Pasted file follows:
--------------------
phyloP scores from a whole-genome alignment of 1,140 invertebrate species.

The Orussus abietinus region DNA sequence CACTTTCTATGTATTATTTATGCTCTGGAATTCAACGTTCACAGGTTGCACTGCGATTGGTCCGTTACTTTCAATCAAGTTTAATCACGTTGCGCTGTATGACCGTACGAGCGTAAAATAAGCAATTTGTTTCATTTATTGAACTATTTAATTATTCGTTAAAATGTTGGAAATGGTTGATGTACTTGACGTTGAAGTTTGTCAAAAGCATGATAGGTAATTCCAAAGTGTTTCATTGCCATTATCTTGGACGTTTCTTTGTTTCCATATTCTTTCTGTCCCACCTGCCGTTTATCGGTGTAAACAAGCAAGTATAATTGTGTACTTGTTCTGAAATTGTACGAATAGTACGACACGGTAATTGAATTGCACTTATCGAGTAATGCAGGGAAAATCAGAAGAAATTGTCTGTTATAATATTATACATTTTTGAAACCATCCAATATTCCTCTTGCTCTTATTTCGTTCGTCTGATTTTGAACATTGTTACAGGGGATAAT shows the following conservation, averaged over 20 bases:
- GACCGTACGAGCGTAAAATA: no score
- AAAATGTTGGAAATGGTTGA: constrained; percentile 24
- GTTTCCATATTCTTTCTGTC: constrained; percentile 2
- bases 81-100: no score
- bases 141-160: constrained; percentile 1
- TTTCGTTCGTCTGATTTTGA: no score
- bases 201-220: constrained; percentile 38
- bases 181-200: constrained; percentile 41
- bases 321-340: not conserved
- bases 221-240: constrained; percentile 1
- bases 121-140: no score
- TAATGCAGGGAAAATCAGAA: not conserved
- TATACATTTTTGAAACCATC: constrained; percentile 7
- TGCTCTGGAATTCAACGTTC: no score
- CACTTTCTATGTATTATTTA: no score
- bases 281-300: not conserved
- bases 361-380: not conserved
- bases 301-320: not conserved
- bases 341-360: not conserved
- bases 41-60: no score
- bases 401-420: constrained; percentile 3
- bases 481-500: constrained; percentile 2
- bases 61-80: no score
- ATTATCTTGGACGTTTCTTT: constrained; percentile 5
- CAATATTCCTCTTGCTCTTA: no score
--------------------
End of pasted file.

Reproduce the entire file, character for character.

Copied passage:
phyloP scores from a whole-genome alignment of 1,140 invertebrate species.

The Orussus abietinus region DNA sequence CACTTTCTATGTATTATTTATGCTCTGGAATTCAACGTTCACAGGTTGCACTGCGATTGGTCCGTTACTTTCAATCAAGTTTAATCACGTTGCGCTGTATGACCGTACGAGCGTAAAATAAGCAATTTGTTTCATTTATTGAACTATTTAATTATTCGTTAAAATGTTGGAAATGGTTGATGTACTTGACGTTGAAGTTTGTCAAAAGCATGATAGGTAATTCCAAAGTGTTTCATTGCCATTATCTTGGACGTTTCTTTGTTTCCATATTCTTTCTGTCCCACCTGCCGTTTATCGGTGTAAACAAGCAAGTATAATTGTGTACTTGTTCTGAAATTGTACGAATAGTACGACACGGTAATTGAATTGCACTTATCGAGTAATGCAGGGAAAATCAGAAGAAATTGTCTGTTATAATATTATACATTTTTGAAACCATCCAATATTCCTCTTGCTCTTATTTCGTTCGTCTGATTTTGAACATTGTTACAGGGGATAAT shows the following conservation, averaged over 20 bases:
- GACCGTACGAGCGTAAAATA: no score
- AAAATGTTGGAAATGGTTGA: constrained; percentile 24
- GTTTCCATATTCTTTCTGTC: constrained; percentile 2
- bases 81-100: no score
- bases 141-160: constrained; percentile 1
- TTTCGTTCGTCTGATTTTGA: no score
- bases 201-220: constrained; percentile 38
- bases 181-200: constrained; percentile 41
- bases 321-340: not conserved
- bases 221-240: constrained; percentile 1
- bases 121-140: no score
- TAATGCAGGGAAAATCAGAA: not conserved
- TATACATTTTTGAAACCATC: constrained; percentile 7
- TGCTCTGGAATTCAACGTTC: no score
- CACTTTCTATGTATTATTTA: no score
- bases 281-300: not conserved
- bases 361-380: not conserved
- bases 301-320: not conserved
- bases 341-360: not conserved
- bases 41-60: no score
- bases 401-420: constrained; percentile 3
- bases 481-500: constrained; percentile 2
- bases 61-80: no score
- ATTATCTTGGACGTTTCTTT: constrained; percentile 5
- CAATATTCCTCTTGCTCTTA: no score